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(source)

Clayface, of course, sees the light through compassion, empathy, and the selfless sacrifice of Wonder Woman. This does two things: it makes it so the Wonder Girls get a little bit more to do in their own story (which is fine), but it also trades in one really well done and rounded character at this point for five new characters who are brand new to the story and not very complex as of yet. Donna is the exception, but the rest of the Wonder Girls as of now could VERY easily get lost in the crowd, which is a similar problem with the Bat Girls in previous issues. Speaking of the Bat Girls, the story of Harvey Dent going from villain to ally all through the power of love has basically been regurgitated with The Wonder Girls, as now Clayface is fighting on the side of good. We’ve seen this already! And I want to see more of that kind of thing with Harvey, if I’m being honest! Oh, and it happens with Baroness Paula van Gunther, as she ALSO shows up for about three seconds to say that SHE TOO has seen the error of her ways! WHY? In execution it’s because of Dawnstar, but in terms of why it has happened characterization wise, that remains to be seen. The good news is that Wonder Woman isn’t gone for good, as she has pretty much reappeared by the end of the collection (SORT OF, she’s kind of become a hybrid of Diana and Donna, it’s complicated), but it definitely feels like she may be stepping aside. Which I have a lot of feelings about.

On top of that, it has become very clear that even MORE Bombshells are going to be added to this universe. The heartening thing about that is that Bennett really wants to give all these awesome ladies their due, but the worrying aspect is we are getting VERY close to fantasy bloat territory here. I worry that by adding all these characters, they REALLY won’t be able to shine properly because they will always be competing for page time. Especially since the series was so unceremoniously cancelled before it could go as far as it wanted to. But hey, there is some good news in this slew, and I mean SLEW, of new faces.

BLACK CANARY IS HERE!!!!!

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Looking good, Dinah! (source: DC Comics)

So overall, BOMBSHELLS UNITED was an important collection with an important story, but I’m starting to worry that this series is getting overcome with the number of characters it has. I really don’t want it to get bogged down. But that said, I’m excited to see where it goes next!

Rating 7: An important message and mostly responsible storytelling kicks off this new Bombshells series, but some of the recycled themes and explosion of new characters was a bit harder to swallow this time around.

Reader’s Advisory:

“Bombshells: United (Vol.1): American Soil” is included on the Goodreads lists “If You Liked Agent Carter, Try…”, and “Historical Fiction About Japanese Internment Camps”.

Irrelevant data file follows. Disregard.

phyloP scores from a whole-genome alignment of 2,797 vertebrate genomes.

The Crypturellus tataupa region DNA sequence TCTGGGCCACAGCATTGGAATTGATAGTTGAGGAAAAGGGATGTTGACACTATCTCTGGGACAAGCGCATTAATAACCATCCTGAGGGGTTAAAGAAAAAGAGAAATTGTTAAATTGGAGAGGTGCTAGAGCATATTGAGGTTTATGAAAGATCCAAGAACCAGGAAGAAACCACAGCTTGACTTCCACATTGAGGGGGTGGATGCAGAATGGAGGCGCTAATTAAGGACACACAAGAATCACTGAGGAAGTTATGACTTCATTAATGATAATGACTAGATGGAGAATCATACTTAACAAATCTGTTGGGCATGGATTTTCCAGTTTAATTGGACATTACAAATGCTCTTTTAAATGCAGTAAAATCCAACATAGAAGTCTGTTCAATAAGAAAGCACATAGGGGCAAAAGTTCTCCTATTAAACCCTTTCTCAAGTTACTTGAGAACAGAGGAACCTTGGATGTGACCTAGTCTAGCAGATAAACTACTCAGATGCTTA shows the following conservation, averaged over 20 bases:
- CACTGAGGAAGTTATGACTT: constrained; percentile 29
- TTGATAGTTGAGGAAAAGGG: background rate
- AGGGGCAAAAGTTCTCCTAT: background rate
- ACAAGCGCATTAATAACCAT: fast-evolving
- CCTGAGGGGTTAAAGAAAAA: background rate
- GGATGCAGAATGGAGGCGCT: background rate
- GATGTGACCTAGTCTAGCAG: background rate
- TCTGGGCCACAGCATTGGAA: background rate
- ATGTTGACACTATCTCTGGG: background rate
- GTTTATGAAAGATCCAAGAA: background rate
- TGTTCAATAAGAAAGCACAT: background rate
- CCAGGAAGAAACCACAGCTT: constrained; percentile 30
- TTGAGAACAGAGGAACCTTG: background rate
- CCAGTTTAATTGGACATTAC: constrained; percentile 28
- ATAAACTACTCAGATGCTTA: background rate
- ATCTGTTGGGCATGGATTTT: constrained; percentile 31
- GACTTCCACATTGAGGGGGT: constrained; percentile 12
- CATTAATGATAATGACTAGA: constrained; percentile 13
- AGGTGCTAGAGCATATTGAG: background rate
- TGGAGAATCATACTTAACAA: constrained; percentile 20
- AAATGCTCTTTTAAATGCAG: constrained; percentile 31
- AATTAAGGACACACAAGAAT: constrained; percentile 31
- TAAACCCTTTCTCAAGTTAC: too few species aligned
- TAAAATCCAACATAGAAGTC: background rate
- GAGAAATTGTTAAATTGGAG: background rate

Find “Bombshells: United (Vol.1): American Soil” at your library using WorldCat!

Previously Reviewed:

Serena’s Review: “The Phantom Tree”

32618152Book: “The Phantom Tree” by Nicola Cornick

Publishing Info: Graydon House, August 2018

Where Did I Get this Book: NetGalley

Book Description: Browsing antiques shops in Wiltshire, Alison Bannister stumbles across a delicate old portrait – supposedly of Anne Boleyn. Except Alison knows better… The woman is Mary Seymour, the daughter of Katherine Parr who was taken to Wolf Hall in 1557 as an unwanted orphan and presumed dead after going missing as a child.

The painting is more than just a beautiful object from Alison’s past – it holds the key to her future, unlocking the mystery surrounding Mary’s disappearance, and the enigma of Alison’s son.

But Alison’s quest soon takes a dark and foreboding turn, as a meeting place called the Phantom Tree harbours secrets in its shadows…

Review: This is probably one of the first historical fiction novels that is NOT a mystery that I’ve read in quite a while! As such, I was quite excited to return to the genre, especially when comparisons to Phillipa Gregory’s books were being routinely listed (though I’ve had a fairly hit and miss experience with Gregory, I will always love “The Other Boleyn Girl.”) The book had a bit of a slow start and didn’t grab me as much as some of Gregory’s better books, but over all, I still enjoyed “The Phantom Tree,” especially its take on a lesser known and minor character in Tudor history.

Allison is a woman out of her own time, and while she’s managed to scramble a life together for herself, calling upon her vast stores of sheer determination and stubbornness, she still longs to return to her original time back in the 16th century where she was forced to leave behind her infant son. Her only clues are connections to Mary Seymour, a fellow orphan left to be raised at Wolf Hall, and a young woman with a mysterious ability of her own. But Mary has been lost to time, with many scholars believing she died in infancy. When Allison discovers a painting of an adult Mary, she finally is able to begin picking up the clues that may finally lead her home.